Intellectual Property
06/02/2017 - By: Shane Olafson, Ryan Swank

Under the longstanding doctrine of patent exhaustion, a patentee’s rights are “exhausted” once an authorized sale has occurred.  For many years, however, some courts have recognized exceptions to the doctrine, such as when the parties agree to various post-sale restrictions in an arms-length transaction, or where the patented item was first sold outside of the […]

U.S. Supreme Court Issues Ruling Substantially Curtailing Available Venue for Patent Infringement Actions

Intellectual Property
05/22/2017 - By: Art Hasan

In a significant and long-waited ruling governing patent litigation, the Supreme Court today in TC Heartland v. Kraft Foods reversed long standing lower court precedent that enabled patent owners, with relatively few restrictions, to sue corporate defendants in jurisdictions in which alleged infringement occurred.  Many corporations market and sell products directly or indirectly throughout the United […]

Energy Legislation in the 2017 Colorado General Assembly

Energy & Natural Resources
05/19/2017 - By: Dieter Raemdonck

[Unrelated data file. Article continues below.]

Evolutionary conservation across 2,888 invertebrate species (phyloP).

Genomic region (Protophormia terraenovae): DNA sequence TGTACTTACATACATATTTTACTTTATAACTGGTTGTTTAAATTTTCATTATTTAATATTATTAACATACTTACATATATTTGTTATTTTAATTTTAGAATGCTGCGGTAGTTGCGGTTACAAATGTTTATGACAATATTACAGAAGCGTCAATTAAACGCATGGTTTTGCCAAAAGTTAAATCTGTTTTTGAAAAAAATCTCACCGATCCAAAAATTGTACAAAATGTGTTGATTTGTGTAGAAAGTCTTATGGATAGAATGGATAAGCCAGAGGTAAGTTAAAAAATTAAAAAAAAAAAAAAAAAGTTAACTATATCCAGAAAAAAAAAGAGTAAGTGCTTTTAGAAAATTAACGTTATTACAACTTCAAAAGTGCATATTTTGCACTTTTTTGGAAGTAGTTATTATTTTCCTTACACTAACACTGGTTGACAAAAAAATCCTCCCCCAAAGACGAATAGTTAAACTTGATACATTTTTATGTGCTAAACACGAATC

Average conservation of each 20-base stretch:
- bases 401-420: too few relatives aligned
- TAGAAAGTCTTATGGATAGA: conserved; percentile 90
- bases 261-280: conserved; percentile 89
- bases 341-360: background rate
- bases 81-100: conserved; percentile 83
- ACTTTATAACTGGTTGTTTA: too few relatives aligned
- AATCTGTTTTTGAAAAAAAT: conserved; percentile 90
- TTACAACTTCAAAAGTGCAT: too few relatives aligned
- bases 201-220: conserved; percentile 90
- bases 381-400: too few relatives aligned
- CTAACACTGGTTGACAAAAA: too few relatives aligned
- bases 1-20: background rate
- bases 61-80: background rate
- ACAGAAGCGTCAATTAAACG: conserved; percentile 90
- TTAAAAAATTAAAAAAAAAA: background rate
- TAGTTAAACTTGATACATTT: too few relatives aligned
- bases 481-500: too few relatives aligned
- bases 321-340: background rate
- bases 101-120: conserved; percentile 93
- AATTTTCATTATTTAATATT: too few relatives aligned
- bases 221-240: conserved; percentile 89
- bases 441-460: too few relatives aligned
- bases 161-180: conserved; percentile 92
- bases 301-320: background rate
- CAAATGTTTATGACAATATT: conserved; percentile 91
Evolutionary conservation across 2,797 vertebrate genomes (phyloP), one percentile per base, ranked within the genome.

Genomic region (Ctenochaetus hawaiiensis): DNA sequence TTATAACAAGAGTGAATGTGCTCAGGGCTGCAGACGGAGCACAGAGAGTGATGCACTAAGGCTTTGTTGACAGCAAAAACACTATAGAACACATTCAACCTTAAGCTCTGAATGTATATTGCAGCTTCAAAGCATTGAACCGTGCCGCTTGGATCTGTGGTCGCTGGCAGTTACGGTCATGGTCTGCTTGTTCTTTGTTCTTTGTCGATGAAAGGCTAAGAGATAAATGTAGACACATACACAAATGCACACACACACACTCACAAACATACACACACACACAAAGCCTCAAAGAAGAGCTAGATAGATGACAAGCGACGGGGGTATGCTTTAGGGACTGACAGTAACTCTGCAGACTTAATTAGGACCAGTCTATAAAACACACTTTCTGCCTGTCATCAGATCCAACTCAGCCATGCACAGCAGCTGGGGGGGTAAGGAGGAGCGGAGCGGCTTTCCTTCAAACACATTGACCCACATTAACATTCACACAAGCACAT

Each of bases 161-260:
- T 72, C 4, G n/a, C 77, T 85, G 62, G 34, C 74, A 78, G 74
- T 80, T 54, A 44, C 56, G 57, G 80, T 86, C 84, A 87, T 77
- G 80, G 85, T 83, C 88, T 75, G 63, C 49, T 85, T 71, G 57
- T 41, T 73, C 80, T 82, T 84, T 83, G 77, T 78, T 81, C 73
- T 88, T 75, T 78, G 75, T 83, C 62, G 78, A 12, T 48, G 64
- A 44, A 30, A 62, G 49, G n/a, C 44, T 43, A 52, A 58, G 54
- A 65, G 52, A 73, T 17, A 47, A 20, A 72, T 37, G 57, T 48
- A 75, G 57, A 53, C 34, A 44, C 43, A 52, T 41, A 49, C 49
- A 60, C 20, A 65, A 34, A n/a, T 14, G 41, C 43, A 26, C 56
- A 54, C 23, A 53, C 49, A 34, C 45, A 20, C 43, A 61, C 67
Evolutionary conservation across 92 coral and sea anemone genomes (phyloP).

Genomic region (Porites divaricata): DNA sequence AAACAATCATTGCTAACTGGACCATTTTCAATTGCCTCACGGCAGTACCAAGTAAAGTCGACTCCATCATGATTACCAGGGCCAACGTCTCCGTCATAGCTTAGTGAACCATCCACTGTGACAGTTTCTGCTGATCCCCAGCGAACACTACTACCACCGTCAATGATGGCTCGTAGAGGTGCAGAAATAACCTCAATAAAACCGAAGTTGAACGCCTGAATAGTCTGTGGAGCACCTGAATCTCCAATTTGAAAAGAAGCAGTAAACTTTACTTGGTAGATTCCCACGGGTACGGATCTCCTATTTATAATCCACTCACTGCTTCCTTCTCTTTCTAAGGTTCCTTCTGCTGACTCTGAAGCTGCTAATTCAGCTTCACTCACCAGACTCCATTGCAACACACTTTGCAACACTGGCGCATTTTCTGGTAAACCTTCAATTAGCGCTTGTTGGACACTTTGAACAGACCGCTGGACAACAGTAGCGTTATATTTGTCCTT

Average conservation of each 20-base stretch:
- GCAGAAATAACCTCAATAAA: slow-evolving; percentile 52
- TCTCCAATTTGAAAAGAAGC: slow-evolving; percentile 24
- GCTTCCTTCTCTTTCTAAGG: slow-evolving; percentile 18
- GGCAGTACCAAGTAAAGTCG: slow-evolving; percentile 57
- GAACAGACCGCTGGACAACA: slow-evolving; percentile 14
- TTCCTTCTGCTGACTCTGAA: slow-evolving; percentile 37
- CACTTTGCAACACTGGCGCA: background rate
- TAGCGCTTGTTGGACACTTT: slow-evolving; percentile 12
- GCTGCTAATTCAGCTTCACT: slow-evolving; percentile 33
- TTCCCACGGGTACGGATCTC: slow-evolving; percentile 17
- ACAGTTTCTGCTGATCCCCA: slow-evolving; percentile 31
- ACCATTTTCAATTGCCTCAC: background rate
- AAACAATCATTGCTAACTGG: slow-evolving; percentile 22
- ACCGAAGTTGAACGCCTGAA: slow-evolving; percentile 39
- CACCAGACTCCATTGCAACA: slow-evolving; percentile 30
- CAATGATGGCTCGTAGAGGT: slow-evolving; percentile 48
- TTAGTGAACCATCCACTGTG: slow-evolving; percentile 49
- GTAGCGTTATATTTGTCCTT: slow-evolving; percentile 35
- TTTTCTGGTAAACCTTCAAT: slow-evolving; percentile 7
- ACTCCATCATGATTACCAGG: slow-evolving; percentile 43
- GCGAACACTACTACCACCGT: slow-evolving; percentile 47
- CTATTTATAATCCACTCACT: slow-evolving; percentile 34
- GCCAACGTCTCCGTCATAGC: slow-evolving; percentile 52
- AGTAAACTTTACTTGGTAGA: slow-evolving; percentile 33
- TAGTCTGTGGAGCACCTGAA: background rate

The First Regular Session of the Seventy-First General Assembly adjourned sine die on May 10th, wrapping up 120 days of work for the people of Colorado. The session was primarily dominated by two big issues: budget and transportation. After years of debate, legislators reached a compromise on the infamous hospital provider fee. By moving the […]

Artist Files Suit Over Destruction of Renowned Mural Alleging Violation of VARA

Intellectual Property
05/17/2017 - By: John Carson, Sal Wakil

A noted designer and illustrator who worked on “Star Trek: The Next Generation,” has filed a lawsuit over the destruction of his Los Angeles “Six Heads” mural, alleging violation of the Visual Artists Rights Act (VARA) and the California Art Preservation Act. The case is Thrasher v. Siegel et al., case number 2:17-cv-03047, in the […]

Category: Copyright

Chevron Deference in Arizona?

Energy & Natural Resources
05/08/2017 - By: Gregory Harris

In Arizona, like in Washington, a debate is unfolding about how courts should determine “questions of law”, and whether an agency’s construction of statutes is entitled to deference by the courts.  Some refer to this deference as Chevron Deference, stemming from a 1984 U.S. Supreme Court decision. The recent confirmation proceedings of Justice Neil Gorsuch triggered a spirited debate among policy makers and opinion writers about whether an agency’s reading of its statutes should be given any weight […]

Can the marks EVADE OFFSHORE ARMOR and EVADE OUTDOOR ARMOR cause a likelihood of confusion with the mark ARMOUR?

Fashion
04/30/2017 - By: Mike Koplow

These are two of the questions the TTAB sought to answer in the proceeding of Under Armour, Inc. v. Evade, LLC.  In this proceeding, Under Armour sought to cancel Evade’s trademark registration to its word mark EVADE OFFSHORE ARMOR and oppose Evade’s trademark application for the word mark EVADE OUTDOOR ARMOR, with all accusations being […]